When the Mercury News recently asked readers to share their experiences with the health care system, time and again they wrote of being denied insurance for reasons beyond their control.

    Trish Curren, a 32-year-old mother of two from Santa Clara, applied for insurance but was turned away repeatedly because she previously had been diagnosed with gallstone pancreatitis and irritable bowel syndrome. She went uninsured for 18 months but later managed to get coverage from the department store where she works. But the bare-bones plan carries a $4,000 deductible, which she can't afford on her minimum wage salary.

    Lately, when she's particularly stressed, Curren's face has gone numb and she feels heaviness in her chest — symptoms that she fears could signal a heart condition. But she won't go to the doctor.

    "It does worry me. I have two young kids," she said. "I'm trying to manage it the best I can on my own."

    Insurance company representatives say their underwriting practices are driven by economic necessity. "Insurance doesn't work if only the people who are likely to have expensive health care costs buy the insurance," said Patrick Johnston, president and CEO of the California Association of Health Plans.

    To that end, the health reform proposals pending in Congress envision a grand trade-off. Insurers would have to accept all comers, regardless of health condition — only a person's age, geographic location, family size and whether they smoke could be used to determine premiums.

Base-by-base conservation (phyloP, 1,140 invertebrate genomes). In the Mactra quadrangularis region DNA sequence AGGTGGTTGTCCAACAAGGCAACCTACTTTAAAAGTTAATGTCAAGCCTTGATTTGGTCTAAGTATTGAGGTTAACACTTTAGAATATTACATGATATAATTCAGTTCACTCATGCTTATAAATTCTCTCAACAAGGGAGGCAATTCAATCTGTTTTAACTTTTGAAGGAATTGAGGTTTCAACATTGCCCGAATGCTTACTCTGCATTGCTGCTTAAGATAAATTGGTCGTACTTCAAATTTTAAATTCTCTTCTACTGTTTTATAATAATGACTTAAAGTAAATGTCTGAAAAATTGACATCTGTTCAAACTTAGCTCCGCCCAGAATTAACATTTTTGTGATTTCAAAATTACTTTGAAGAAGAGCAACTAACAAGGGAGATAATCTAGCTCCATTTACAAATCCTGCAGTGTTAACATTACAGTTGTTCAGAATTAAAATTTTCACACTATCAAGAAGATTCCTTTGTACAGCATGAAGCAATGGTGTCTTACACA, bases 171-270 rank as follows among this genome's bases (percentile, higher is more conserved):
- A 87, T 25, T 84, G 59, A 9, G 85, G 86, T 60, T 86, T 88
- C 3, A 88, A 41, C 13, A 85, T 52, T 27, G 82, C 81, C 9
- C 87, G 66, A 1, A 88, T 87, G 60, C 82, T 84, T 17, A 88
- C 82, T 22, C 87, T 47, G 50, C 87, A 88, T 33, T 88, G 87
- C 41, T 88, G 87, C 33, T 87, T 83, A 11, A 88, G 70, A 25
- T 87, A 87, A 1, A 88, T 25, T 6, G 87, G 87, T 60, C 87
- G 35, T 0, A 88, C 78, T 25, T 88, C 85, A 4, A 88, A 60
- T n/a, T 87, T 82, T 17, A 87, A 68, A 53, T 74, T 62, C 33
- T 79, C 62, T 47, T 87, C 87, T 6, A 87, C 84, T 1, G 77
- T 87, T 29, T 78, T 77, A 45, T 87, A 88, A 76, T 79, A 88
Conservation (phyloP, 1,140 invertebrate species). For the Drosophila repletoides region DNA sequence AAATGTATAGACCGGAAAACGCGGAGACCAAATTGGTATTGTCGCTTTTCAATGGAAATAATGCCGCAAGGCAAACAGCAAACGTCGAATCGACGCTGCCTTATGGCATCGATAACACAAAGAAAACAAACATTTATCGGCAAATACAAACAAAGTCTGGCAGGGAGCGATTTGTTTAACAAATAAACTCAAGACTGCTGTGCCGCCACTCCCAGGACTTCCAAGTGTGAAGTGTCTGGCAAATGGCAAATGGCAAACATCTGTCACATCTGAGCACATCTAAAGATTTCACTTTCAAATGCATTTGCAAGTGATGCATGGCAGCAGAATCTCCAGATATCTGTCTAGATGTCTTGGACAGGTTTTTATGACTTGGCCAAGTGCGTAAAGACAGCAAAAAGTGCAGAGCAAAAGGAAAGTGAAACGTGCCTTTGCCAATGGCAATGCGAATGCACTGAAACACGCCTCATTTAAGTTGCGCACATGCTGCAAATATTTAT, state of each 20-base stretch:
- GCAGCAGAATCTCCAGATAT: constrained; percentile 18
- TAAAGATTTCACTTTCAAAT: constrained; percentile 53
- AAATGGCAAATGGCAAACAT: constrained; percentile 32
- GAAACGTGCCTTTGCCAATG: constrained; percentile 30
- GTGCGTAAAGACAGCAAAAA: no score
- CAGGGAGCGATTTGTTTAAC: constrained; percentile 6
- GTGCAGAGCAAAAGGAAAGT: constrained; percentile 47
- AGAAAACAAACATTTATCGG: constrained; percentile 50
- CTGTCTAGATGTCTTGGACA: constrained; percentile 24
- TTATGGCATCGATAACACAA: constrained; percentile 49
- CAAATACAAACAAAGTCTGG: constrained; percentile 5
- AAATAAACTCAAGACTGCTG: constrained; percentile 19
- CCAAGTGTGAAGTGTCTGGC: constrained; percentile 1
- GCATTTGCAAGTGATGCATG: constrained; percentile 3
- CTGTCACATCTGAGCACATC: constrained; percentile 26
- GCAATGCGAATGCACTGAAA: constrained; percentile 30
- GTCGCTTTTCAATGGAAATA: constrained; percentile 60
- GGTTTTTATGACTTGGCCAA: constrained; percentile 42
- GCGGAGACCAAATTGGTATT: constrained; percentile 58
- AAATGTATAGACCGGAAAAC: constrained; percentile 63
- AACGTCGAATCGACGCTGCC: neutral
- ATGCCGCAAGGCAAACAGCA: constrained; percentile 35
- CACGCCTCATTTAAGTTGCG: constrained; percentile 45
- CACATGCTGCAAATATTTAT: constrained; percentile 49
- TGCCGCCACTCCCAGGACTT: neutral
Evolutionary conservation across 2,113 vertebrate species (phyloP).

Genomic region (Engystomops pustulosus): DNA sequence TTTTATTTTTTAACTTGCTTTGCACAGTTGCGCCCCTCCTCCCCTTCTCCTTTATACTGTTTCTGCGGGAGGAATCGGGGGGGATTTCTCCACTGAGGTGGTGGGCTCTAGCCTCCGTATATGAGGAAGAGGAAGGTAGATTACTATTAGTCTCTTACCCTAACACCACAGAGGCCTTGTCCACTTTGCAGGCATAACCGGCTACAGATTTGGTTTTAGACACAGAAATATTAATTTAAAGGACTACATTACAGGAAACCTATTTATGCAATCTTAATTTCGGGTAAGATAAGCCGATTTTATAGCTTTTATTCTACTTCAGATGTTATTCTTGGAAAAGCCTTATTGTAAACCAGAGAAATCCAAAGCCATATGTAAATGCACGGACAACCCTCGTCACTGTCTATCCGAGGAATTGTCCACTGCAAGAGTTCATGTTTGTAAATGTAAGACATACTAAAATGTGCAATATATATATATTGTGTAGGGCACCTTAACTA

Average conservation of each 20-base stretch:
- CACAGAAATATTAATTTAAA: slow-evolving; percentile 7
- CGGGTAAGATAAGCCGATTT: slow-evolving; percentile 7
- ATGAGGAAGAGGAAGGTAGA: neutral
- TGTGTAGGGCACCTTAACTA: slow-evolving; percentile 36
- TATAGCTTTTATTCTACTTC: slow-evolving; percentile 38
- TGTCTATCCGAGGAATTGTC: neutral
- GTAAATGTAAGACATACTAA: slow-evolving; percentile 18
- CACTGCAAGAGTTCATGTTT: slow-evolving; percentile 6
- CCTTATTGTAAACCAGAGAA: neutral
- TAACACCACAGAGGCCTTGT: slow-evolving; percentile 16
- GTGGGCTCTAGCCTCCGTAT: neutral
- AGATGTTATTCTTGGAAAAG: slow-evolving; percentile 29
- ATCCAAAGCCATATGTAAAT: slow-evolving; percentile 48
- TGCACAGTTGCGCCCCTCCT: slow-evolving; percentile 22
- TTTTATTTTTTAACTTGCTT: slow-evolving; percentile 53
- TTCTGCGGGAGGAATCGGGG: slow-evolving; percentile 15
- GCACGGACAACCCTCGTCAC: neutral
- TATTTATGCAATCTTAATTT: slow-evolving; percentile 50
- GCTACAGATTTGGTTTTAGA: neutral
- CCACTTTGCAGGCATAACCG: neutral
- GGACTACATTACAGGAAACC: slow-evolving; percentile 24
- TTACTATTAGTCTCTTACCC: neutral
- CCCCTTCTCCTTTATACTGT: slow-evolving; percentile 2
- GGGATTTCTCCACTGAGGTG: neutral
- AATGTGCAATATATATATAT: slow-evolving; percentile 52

In exchange, all Americans would be required to buy insurance, in many cases with the help of government subsidies, depending on their income. The so-called individual mandate could deliver tens of millions of new customers to insurance companies, including many young and healthy people who now forgo coverage.

    The insurance industry recently has balked at the deal, worried that it will end up with the short end of the stick. Specifically, insurers are concerned that the subsidies to help people afford insurance and the penalties for not complying with the individual mandate are not adequate.

    Those who can't get insurance now because of a preexisting condition say something has to change.

    Sturm, who owns two carpet-cleaning franchises in addition to his work as a referee, is paying for his own diabetes medication and grateful to his doctor of 30 years for giving him a cut rate on office visits. The San Jose resident has been uninsured for four years, ever since he missed a premium payment when he traveled to Ohio for his mother's funeral, prompting his insurance company to cancel his plan.

    Since then, he's tried repeatedly to get insurance on his own, to no avail. "I'm a diabetic on insulin," he said, "so they want nothing to do with me."

    As she pursues a career as a musician and songwriter, Jessup is making ends meet as a waitress, a job that does not offer health benefits. The UCLA graduate, who now lives in Marina del Rey, said the reality of her situation crystallized recently when a friend who also lacks insurance broke her arm in a boating accident. The resulting hospital bill left her $20,000 in debt.

    Jessup said she never imagined she'd be uninsured.

    "The thing that's so infuriating to me is I'm one of the healthiest people I know," she said. "I was taught to be proactive about my health and now I feel like I'm being punished for it. It's like if you went to the doctor, they won't insure you. That's crazy."